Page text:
Wednesday, February 15, 2006

Congress Backs Down

WaPo is reporting that under pressure from the White House Congress is reconsidering an investigation into Bush’s domestic spying program.
Before the New York Times disclosed the NSA program in mid-December, administration briefings regarding it were highly secret and limited to eight lawmakers: the top Republican and Democratic leader of the House and Senate, respectively, and the top Republican and Democrat on the House and Senate intelligence committees.

The White House characterized last week's closed-door briefings to the full committees as a significant concession and a sign of the administration's respect for Congress and its oversight responsibilities. Many Democrats dismissed the briefings as virtually useless, but senators said yesterday they appear to have played a big role in slowing momentum for an inquiry.
Color me skeptical, but I’m not convinced. Closed door-briefings with the “gang of eight” didn’t do much to regulate the Administration’s spying. Briefing the full committees doesn’t pull the shroud from domestic spying, it just lets a few more congressman peak underneath.

The article continues:
Senate intelligence committee member Mike DeWine (R-Ohio) said in an interview that he supports the NSA program and would oppose a congressional investigation. He said he is drafting legislation that would "specifically authorize this program" by excluding it from the 1978 Foreign Intelligence Surveillance Act, which established a secret court to consider government requests for wiretap warrants in anti-terrorist investigations.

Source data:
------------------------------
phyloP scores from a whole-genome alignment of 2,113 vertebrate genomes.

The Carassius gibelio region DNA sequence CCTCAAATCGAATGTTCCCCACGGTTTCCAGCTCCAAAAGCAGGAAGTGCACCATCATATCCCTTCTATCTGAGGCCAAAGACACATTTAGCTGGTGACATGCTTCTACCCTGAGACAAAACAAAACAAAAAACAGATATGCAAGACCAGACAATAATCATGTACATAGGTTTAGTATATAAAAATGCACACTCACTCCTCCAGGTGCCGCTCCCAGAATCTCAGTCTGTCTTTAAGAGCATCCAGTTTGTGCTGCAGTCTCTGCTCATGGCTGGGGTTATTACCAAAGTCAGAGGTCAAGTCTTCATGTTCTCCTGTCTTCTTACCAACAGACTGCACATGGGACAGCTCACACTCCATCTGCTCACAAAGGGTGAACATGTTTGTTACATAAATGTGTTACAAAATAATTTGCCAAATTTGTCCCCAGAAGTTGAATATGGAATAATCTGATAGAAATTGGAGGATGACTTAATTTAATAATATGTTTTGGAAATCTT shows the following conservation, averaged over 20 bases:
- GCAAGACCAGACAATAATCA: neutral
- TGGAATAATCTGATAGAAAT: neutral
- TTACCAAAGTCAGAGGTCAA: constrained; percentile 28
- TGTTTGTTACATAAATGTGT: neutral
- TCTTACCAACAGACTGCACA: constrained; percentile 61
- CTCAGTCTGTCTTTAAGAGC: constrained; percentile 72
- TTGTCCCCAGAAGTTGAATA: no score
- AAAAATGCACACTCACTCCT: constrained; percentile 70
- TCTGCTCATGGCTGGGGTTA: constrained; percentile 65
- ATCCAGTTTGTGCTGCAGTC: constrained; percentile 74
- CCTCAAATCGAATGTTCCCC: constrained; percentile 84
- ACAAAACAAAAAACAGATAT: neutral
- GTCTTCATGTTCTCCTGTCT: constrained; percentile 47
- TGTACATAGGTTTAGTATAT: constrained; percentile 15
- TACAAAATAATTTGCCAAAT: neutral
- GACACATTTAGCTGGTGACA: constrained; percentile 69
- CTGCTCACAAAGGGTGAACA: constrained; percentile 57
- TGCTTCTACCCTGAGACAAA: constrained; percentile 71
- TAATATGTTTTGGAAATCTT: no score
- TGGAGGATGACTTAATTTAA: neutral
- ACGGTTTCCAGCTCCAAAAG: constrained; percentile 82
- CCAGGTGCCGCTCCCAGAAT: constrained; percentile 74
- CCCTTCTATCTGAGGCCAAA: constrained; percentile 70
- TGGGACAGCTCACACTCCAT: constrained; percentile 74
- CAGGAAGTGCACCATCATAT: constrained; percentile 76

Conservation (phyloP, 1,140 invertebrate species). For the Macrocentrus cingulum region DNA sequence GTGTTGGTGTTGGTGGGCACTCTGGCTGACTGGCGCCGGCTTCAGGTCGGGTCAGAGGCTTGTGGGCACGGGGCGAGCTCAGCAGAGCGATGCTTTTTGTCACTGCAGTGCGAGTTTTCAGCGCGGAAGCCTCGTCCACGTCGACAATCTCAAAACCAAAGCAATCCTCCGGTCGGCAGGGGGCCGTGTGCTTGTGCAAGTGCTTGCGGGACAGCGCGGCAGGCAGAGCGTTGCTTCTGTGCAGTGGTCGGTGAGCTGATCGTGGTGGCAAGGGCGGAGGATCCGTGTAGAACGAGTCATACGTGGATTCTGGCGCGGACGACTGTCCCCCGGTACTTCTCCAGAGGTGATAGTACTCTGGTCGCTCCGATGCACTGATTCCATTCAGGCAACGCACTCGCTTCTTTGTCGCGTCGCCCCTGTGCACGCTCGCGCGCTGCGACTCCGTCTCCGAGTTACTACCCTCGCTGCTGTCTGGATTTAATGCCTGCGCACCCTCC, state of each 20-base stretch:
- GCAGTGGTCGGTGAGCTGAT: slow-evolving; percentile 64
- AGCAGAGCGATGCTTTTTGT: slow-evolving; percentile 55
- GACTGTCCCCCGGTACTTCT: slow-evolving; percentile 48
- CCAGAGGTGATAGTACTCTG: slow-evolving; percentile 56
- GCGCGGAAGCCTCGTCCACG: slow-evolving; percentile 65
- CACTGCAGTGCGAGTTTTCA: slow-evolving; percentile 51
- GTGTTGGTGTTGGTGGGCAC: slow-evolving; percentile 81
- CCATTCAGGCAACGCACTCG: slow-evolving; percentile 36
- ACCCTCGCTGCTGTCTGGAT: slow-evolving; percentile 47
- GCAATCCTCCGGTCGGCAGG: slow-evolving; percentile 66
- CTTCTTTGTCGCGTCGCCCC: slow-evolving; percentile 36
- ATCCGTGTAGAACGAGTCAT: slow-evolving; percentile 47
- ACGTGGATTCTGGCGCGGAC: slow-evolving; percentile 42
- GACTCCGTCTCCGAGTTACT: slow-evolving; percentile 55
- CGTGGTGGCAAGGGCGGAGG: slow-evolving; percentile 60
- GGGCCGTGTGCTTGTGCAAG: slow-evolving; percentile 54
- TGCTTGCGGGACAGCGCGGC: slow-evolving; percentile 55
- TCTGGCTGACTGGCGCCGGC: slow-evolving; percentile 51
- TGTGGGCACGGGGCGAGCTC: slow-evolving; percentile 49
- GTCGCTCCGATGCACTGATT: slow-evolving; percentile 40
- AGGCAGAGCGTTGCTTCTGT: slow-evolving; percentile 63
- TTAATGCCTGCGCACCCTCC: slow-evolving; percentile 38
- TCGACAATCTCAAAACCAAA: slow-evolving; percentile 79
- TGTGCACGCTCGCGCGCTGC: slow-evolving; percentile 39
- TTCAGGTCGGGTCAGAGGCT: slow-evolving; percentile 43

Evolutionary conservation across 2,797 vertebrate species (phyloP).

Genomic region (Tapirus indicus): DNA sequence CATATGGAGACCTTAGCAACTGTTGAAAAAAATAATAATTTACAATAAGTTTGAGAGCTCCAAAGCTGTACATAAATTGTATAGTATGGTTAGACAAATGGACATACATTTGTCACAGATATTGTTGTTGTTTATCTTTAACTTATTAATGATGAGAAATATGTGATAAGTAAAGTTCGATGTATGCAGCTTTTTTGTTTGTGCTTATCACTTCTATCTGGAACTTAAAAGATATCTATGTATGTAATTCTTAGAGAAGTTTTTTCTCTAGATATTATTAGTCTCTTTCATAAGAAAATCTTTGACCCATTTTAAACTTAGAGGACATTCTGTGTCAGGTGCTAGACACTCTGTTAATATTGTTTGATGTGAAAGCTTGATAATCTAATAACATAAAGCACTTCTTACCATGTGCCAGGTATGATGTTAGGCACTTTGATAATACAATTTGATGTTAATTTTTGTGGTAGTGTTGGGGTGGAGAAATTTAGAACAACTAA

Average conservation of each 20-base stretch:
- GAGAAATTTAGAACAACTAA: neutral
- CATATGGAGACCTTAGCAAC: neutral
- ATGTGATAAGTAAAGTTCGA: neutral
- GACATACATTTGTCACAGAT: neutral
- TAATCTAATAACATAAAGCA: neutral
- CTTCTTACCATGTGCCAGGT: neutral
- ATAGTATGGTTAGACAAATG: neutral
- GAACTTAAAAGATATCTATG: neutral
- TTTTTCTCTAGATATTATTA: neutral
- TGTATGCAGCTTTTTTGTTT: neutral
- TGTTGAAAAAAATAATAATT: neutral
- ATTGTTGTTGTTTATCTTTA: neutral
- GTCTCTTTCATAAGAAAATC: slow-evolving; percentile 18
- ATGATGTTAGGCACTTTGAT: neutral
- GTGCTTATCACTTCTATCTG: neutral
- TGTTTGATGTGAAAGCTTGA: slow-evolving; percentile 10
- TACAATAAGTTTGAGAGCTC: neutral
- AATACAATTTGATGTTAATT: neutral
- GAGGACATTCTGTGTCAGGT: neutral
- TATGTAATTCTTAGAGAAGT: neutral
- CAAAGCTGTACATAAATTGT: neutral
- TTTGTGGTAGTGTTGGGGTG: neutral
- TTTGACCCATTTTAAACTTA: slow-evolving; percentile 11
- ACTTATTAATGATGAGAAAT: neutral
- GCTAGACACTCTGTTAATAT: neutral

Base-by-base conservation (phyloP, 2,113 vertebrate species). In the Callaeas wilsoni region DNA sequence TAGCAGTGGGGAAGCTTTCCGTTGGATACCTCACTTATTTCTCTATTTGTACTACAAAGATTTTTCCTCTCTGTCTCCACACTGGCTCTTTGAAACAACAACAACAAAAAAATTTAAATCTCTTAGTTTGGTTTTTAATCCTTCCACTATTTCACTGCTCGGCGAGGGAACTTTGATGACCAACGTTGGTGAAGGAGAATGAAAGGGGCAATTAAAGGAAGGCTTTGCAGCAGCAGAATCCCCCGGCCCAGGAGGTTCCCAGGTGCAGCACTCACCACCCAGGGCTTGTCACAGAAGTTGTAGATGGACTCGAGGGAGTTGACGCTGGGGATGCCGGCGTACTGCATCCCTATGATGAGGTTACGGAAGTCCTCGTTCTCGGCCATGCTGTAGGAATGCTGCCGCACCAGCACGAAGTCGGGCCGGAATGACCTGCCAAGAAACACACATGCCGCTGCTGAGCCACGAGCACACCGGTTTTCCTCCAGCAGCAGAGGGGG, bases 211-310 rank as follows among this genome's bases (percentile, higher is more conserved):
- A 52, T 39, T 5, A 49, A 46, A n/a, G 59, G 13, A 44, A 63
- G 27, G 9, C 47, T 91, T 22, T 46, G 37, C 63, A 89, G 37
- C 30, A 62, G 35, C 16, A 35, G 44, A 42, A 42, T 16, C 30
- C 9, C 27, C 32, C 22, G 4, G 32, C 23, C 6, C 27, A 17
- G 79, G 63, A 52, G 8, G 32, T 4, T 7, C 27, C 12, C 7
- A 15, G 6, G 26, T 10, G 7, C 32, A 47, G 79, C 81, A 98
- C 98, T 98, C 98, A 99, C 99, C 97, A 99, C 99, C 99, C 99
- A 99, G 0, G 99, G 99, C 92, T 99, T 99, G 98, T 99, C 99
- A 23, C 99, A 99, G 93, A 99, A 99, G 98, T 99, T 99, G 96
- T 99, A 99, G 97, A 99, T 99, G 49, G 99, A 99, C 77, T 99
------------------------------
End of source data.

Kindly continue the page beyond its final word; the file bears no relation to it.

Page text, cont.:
The administration would be required to brief regularly a small, bipartisan panel drawn from the House and Senate intelligence committees, DeWine said, and the surveillance program would require congressional reauthorization after five years to remain in place.
DeWine seems to miss the point. Congressional oversight is all well and good, but future authorization doesn’t change the fact that the White House has already conducted a domestic spying program without Congressional consent. We need an investigation to expose what the White House has done, not what it’s going to do.